The world is more "connected" than it's ever been – and yet at the same time we are somehow less connected than ever. For decades, technology and globalization have made us more productive and connected. This has created many benefits, but for a lot of people it has also made life more challenging. This has contributed to a greater sense of division than I have felt in my lifetime." (USA Today, January 3, 2017).
While technological innovation has been beneficial, it has driven many communities a part. People would rather meet in digital communities and echo chambers and not engage with their neighbor. We have forgotten about one of our most basic social contracts: to love and take care of our neighbors.
In fact just this year, Facebook's CEO, and founder of the world's largest social network (with over 2 billion monthly active users) changed Facebook's mission from "making the world more open and connected" to "giving people the power to build community and bring the world closer together." The change came after Zuckerberg's "50 states tour" where he noted that decline in community membership was visible, ".
Dopamine, Addiction, and disconnection
Community withdrawal is everywhere in our society – and can be seen in soaring rates of addiction and depression especially among younger generations who have grown up with technology in their hands.
The most used mobile applications play a large role in this phenomena. Each time we receive a notification we flood our brains with dopamine – the same chemical released when using drugs and alcohol, that desensitizes brain neurons leading us to want more and more, the process of addiction. Isolation and loneliness has been a result of the increased dopamine levels in our society; the same result one would expect from a drug addict.
Mobile application developers know that their applications educe increased dopamine hits and depend on users becoming addicted for revenue. The more users, the more time on app, the more revenue. According to statista the average person spends 14 hours per month in the Facebook - that’s just one app. The challenge is that we are spending time with our mobile devices alone and need to rebuild authentic relationships.
The solution: Treat the addict with true meaningful community
For years Alcoholics/Narcotics Anonymous has treated addicts with a 12 step program. AA/NA knows that if you complete eleven steps but not the twelfth step they most likely will relapse. Why is this? Because when we serve and connect with each other we educe another set of chemical: Oxytocin.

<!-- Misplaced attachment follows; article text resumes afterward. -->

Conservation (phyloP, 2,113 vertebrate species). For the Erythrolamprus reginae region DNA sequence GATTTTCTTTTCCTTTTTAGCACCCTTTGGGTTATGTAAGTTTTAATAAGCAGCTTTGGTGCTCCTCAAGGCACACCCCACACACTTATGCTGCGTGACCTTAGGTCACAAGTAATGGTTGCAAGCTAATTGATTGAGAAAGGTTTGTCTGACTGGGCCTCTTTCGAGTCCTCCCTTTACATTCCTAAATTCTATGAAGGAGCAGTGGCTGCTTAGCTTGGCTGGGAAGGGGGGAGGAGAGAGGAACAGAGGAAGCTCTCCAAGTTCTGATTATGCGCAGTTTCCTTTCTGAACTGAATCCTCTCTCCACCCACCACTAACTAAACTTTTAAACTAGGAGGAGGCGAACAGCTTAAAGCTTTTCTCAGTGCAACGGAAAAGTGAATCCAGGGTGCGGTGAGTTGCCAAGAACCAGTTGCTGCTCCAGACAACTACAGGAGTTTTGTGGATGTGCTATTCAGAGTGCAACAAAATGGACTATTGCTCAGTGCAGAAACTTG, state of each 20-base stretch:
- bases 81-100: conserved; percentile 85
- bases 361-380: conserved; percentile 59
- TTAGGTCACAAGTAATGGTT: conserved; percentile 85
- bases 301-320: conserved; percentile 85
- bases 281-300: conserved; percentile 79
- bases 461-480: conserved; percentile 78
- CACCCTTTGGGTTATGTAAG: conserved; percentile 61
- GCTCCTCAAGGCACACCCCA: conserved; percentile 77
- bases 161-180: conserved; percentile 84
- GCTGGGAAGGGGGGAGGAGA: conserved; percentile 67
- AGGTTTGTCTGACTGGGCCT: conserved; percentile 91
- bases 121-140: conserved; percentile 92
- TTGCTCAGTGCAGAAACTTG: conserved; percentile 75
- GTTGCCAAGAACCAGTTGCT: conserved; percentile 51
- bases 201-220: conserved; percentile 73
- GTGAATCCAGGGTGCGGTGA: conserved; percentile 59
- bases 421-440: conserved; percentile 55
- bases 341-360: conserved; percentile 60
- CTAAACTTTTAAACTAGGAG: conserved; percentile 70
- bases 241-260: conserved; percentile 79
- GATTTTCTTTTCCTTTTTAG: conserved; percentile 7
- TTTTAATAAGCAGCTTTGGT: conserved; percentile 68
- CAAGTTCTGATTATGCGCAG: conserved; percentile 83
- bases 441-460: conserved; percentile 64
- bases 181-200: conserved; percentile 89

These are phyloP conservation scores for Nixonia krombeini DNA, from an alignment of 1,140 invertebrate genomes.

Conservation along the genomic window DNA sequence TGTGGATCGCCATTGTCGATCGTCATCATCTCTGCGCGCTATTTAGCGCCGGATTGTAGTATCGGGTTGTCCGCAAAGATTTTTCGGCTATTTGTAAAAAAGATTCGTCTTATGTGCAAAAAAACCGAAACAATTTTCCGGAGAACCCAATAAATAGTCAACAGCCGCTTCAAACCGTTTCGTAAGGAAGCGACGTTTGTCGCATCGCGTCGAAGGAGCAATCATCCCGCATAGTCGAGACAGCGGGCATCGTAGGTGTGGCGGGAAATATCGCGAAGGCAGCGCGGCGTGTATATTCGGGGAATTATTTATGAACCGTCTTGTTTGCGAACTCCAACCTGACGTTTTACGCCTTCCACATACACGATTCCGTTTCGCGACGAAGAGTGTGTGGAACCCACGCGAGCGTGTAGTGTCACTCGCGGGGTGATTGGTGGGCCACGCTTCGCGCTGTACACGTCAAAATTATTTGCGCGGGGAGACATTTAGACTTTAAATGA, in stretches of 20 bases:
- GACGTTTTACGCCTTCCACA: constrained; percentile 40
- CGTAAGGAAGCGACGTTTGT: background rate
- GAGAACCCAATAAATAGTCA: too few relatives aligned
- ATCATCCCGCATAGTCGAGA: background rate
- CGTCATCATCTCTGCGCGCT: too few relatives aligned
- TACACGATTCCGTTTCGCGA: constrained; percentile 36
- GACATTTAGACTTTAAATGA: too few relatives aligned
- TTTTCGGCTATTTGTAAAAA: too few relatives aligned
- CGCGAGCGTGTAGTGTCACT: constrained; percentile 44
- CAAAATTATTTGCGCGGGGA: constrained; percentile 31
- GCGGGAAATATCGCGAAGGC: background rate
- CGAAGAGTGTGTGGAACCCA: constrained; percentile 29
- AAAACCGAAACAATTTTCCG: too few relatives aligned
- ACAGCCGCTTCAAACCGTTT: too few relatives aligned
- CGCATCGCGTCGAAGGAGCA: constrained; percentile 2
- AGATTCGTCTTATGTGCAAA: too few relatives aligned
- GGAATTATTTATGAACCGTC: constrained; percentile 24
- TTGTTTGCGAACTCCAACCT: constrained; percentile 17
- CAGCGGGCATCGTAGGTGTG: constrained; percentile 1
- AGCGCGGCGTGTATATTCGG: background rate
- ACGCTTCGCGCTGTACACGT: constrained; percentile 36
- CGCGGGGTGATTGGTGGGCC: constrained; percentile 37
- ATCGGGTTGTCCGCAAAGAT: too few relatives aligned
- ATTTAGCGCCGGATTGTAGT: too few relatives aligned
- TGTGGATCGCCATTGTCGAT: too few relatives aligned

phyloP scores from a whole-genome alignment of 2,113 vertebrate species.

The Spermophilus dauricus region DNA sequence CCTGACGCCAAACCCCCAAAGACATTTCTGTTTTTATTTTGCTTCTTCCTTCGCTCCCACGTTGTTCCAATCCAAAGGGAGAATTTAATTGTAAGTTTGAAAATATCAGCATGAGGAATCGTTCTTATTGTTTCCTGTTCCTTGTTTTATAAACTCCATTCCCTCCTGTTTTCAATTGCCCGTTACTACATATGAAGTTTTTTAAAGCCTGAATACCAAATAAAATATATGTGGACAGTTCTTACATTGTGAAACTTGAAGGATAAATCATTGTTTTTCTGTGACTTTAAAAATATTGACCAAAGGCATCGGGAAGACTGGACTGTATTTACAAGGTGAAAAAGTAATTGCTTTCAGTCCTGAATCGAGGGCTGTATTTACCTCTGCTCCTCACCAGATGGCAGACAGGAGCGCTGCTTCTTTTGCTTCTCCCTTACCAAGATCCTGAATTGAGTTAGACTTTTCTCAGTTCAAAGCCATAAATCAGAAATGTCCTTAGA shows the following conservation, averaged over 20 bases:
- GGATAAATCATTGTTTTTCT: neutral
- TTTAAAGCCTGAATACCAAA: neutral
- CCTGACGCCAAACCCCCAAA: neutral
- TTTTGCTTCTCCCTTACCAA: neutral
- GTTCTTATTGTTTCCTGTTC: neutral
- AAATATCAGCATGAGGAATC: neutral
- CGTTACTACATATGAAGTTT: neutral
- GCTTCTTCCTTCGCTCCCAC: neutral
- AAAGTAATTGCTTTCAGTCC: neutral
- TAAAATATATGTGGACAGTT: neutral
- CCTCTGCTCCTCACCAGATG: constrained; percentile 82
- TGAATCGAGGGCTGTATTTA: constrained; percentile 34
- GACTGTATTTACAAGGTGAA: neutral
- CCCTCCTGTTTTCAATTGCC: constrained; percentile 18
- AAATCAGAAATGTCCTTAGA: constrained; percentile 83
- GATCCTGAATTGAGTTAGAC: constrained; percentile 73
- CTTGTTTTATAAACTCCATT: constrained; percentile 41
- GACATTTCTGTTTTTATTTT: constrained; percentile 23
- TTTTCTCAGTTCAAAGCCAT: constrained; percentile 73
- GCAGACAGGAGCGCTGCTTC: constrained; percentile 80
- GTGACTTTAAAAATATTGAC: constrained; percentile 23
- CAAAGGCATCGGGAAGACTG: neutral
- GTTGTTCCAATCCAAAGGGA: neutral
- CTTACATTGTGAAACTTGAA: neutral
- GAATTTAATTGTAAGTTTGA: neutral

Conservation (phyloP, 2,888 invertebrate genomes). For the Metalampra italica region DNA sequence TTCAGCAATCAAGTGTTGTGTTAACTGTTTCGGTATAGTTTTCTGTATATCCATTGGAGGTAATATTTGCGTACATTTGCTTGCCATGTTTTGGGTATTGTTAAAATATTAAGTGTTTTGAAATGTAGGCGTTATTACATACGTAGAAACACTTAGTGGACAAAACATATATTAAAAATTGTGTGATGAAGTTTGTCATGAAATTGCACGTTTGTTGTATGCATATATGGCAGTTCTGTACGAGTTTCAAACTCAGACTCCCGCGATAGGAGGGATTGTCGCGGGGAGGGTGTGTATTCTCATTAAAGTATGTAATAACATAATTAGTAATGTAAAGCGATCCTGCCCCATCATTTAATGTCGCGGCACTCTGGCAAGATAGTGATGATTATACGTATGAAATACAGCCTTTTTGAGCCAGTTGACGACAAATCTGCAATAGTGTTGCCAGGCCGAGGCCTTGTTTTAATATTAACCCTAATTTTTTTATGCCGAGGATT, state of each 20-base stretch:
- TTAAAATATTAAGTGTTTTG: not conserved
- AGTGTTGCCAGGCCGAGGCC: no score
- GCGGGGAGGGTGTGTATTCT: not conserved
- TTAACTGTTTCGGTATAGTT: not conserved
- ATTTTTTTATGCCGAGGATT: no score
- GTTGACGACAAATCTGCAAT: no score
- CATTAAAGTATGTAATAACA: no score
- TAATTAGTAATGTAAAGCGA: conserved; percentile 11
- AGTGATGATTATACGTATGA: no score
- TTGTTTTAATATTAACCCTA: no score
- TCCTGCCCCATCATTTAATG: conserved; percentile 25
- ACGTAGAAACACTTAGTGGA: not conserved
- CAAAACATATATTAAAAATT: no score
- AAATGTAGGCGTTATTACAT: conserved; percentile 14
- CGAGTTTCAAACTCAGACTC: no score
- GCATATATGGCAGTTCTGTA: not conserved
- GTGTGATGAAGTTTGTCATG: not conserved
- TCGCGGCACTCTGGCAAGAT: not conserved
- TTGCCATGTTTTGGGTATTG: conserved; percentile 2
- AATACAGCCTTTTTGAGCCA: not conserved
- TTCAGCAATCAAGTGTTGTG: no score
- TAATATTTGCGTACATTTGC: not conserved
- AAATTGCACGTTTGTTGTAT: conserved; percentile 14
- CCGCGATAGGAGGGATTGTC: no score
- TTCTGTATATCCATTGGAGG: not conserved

Oxytocin plays a role in behaviors from maternal-infant bonding to empathy and generosity. When we hug or kiss a loved one, oxytocin levels increase; hence, oxytocin is often called "the love hormone." Greater amounts of oxytocin hormone levels appear to be associated with greater relaxation, more willingness to trust others, and general psychological stability (according to Psychology today). It appears to help us reduce our stress response and reduce general anxiety in people. Oxytocin is produced when we connect with others in meaningful relationships or in acts of generosity. It's the science behind the concept that it's better to give than to receive. Oxytocin balances Dopamine in our system. We need to connect with one another in order to treat our addiction and bring our communities together.
ARISE will utilize the same technology principles that enable us to connect with so many but to do so in purpose driven meaningful relationships within their community under the simple principle to Love your Neighbor as yourself. We are changing the way people view the social safety net by seamlessly connecting people in need with people who can help through our mobile technology. We seek to make communities more responsive to social emergencies, natural disasters, and everyday needs that we all face through crowd-service technology.
Users can request help, offer to help each other, and read about success within their community. Calls for help can be as simple as raking the leaves, moving a sofa, or donating clothes.
Positioning for Global Impact through Crowd-Service
People have been serving their neighbors since they've lived with each other. Service is not a new invention however we haven't been doing a great job adopting in the information age.
ARISE enables individual users, non-profits, community groups, churches, and businesses to take part in crowd-service. Crowd-Service is when neighbors unite to help each other organically in times of crisis, social emergencies, drug epidemics, natural disasters, or in practical every-day needs. Just like crowd-funding, small amounts of service will add up to large efforts by communities. When a social emergency hits neighbors and non-profits can respond much faster than a government due to budgeting and voting structures.
ARISE seeks to build a cross roads between those in need, non-profit organizations, churches, and business to help with causes within their geographic area. From poverty, natural disaster recovery, or social issues, ARISE seeks to unite people under one banner: "Love your neighbor." The more we serve one another the more we will communities come together for the common good and we will see a decrease is violent crime, abuse, and oppression.